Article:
Okay, so how many of you have one or multiple print-on-demand (POD) shops? It seems like a no-brainer right? Well…. kinda.
What is POD?
To those who are unfamiliar with the term ‘print-on-demand’, it is a platform where you can create artwork and have your designs printed onto a product (like fabric, throw cushions, greeting cards, t-shirts, shoes, comforter, water bottles etc.), the site handles all the orders and delivery, and cha-ching, you get a commission for every sale you make.
Can You Make Money From It?
These days, you’re spoilt for choice: Spoonflower, Society6, Red Bubble, Threadless, Gooten, Printful and the list goes on. The real question is, can you actually make a respectable income through POD sites? And the answer is, YES but, it depends a few factors:
- Can you whip art out consistently and quickly?
- Do you have a niche/ signature style?
- Do you have a social media following or a newsletter?
The truth is, I actually know artists who’ve made six figures on Society6 (not me), and another who has made seven figures on Creative Market doing fonts (also, not me). So yes, you CAN make money on POD sites.
What’s The Catch?
The big B-U-T is, you really have to be churning out art consistently, at least once a day for months, if not, years. The key is to focus on just ONE site to do this because it is a mega effort.
Every POD site has different upload dimensions, that means you have to keep resizing, cropping and uploading to those sites.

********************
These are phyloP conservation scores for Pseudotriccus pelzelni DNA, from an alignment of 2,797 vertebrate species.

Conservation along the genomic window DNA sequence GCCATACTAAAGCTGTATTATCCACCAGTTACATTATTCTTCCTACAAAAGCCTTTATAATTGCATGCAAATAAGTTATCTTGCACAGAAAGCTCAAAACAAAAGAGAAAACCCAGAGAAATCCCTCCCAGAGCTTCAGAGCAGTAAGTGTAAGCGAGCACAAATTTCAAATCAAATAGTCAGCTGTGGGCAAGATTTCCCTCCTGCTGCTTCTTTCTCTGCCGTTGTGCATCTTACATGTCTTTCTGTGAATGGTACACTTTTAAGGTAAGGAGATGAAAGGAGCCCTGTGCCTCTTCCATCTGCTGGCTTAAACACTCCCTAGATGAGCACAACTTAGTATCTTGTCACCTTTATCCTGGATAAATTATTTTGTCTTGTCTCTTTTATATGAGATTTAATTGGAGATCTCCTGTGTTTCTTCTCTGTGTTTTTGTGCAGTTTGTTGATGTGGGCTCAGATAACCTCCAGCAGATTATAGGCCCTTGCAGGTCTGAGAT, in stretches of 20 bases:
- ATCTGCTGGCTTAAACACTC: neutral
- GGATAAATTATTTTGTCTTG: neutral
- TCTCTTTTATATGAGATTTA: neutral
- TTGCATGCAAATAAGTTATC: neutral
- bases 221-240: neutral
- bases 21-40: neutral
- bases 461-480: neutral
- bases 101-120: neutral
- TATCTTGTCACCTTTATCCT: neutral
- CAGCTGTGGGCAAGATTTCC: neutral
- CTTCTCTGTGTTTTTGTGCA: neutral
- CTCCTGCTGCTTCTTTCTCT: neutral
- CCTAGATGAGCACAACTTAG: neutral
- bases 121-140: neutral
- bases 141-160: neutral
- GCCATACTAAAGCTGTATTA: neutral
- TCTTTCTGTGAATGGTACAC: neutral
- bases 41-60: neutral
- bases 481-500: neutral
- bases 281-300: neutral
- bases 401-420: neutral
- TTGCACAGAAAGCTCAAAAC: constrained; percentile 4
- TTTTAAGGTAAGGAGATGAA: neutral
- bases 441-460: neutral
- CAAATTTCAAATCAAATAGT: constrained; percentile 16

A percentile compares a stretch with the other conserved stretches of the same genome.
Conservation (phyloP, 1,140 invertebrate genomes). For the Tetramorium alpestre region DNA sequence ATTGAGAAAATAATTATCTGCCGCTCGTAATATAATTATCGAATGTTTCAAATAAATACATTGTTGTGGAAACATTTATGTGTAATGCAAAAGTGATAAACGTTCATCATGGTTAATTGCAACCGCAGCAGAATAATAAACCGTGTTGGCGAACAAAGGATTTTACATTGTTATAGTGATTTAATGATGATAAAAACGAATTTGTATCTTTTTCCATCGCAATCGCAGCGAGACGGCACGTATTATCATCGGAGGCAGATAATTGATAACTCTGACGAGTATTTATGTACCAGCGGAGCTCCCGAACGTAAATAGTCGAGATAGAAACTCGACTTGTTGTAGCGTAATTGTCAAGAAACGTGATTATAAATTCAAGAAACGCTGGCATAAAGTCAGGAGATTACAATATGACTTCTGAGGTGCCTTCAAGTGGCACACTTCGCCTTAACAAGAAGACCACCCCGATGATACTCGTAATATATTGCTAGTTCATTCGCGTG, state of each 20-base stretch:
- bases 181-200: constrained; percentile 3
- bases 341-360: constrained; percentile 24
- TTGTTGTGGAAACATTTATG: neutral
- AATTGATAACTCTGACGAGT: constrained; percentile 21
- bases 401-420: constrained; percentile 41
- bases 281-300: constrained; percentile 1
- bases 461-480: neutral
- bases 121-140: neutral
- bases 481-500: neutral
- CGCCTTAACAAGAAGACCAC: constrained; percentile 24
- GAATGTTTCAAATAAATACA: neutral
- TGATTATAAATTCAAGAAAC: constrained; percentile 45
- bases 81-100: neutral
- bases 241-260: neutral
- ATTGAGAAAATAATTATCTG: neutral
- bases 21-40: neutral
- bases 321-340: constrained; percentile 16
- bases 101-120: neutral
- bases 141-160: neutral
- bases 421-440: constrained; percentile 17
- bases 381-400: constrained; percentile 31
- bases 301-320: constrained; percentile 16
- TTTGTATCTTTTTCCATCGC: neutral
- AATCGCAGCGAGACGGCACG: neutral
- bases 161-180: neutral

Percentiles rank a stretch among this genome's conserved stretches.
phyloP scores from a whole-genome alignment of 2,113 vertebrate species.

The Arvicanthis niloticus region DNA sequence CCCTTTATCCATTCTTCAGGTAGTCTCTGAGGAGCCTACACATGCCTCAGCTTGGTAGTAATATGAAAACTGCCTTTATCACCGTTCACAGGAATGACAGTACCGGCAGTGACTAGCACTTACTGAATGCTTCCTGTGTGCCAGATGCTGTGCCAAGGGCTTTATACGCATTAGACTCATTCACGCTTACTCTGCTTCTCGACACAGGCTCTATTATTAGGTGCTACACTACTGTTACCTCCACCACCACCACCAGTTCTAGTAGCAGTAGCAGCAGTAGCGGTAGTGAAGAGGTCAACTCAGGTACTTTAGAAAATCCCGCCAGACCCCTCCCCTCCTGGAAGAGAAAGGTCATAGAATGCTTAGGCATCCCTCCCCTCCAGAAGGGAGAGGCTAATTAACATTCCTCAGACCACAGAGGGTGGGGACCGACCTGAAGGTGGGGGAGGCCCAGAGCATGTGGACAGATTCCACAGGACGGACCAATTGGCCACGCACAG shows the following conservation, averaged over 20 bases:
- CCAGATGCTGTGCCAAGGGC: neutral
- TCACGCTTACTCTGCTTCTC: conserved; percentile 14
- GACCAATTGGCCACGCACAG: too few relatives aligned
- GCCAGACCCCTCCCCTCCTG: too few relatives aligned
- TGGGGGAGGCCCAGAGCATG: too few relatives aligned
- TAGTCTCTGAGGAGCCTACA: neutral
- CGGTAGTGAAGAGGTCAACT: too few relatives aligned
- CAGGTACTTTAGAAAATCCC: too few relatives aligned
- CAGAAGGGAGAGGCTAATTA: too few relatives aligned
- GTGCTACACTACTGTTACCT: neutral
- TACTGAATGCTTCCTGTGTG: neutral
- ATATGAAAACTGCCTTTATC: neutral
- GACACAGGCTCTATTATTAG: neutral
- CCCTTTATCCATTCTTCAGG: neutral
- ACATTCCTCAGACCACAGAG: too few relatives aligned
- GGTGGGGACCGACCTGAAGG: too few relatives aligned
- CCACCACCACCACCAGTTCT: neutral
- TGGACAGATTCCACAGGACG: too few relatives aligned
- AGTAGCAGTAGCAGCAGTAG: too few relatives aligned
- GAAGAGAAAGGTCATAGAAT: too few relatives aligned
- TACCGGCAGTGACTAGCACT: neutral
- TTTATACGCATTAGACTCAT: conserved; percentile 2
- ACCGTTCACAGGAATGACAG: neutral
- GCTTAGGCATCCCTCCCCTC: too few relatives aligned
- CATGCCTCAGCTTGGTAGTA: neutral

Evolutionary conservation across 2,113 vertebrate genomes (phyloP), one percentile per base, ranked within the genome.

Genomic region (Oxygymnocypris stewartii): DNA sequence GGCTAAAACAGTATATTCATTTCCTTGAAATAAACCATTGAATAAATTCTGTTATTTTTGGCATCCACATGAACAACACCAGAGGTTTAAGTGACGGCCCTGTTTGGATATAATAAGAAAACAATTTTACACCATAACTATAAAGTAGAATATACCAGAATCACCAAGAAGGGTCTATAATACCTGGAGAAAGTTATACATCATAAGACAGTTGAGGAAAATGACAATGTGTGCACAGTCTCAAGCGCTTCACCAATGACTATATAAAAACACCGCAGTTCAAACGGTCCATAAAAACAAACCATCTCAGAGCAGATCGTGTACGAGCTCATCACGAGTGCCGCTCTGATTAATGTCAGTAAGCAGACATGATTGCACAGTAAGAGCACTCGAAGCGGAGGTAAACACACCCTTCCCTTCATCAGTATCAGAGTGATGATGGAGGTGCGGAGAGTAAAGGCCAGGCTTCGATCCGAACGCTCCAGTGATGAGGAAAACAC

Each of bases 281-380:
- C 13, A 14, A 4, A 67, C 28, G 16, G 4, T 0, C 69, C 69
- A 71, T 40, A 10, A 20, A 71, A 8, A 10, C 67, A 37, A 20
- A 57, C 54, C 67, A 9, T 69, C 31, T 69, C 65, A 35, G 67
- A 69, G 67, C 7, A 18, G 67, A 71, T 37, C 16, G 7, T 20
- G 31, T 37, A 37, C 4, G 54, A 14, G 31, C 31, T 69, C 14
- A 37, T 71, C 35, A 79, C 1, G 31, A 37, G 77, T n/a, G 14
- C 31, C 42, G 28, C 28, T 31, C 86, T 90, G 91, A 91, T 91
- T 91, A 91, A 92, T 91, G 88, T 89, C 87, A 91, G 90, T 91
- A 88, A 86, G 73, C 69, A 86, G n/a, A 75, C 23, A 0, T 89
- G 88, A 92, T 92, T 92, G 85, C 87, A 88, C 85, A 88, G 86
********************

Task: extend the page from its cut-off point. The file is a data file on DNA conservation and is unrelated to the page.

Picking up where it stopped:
The other secret to hitting the POD jackpot is adding the right SEO tags to your listings. This will increase your chances of having your work found. It’s not as simple as create, upload and forget. You have to create captions and keywords that are search engine worthy so when someone types in a keyword, your listing comes straight up.
Isn’t it a BAD Idea to Put ALL Your Eggs into One Basket?
There’s only so many hours in a day, my friend. So, yes, I am actually encouraging you to put ALL your eggs in one POD basket. Pick one site like Spoonflower, then set your focus on designing and uploading, tagging, rinse and repeat. Why? Because the secret is in numbers. The more you have in your shop, the higher chances you attract traffic. If you have ten POD sites, you will be spreading yourself way too thin.
Secondly, in order to play the POD game, you should also have a strong signature style. What do you want people to know you for? Your painterly florals? Modern calligraphy lettering?
There is a SEA of artists, designers and illustrators on print-on-demand sites. In order to stand out from the crowd, you must have that ‘special something’. By defining your style, you will naturally attract your tribe. This is where social media comes into action. When you consistently share you work to the world, you will slowly and organically grow your followers and your ‘fan base’. But all this hard work takes time. A lot of time.
Pros and Cons to Print-On-Demand Sites
Here are the pros to POD platforms:
- You don’t have to work in collections
- You don’t have to pitch to companies or deal with art directors
- You just need to focus on creating, uploading and tagging
- You don’t have to deal with printing, manufacturing, deliveries
- You may not have to deal with cranky customers
- It can be a nice passive income avenue
- It is low risk and has low barrier to entry
Here are the cons to POD platforms:
- It’s highly saturated and competitive
- It is time consuming
- It has low returns
- It takes time to establish your brand
- You still have to promote your work on social media
- You have to produce artwork consistently… for years
- You have no control over the product quality
SO, do you still think POD is a good idea? I’d love to know what you think!
A great summary of POD sites. The pro’s and con’s are particularly useful. Thanks Mable x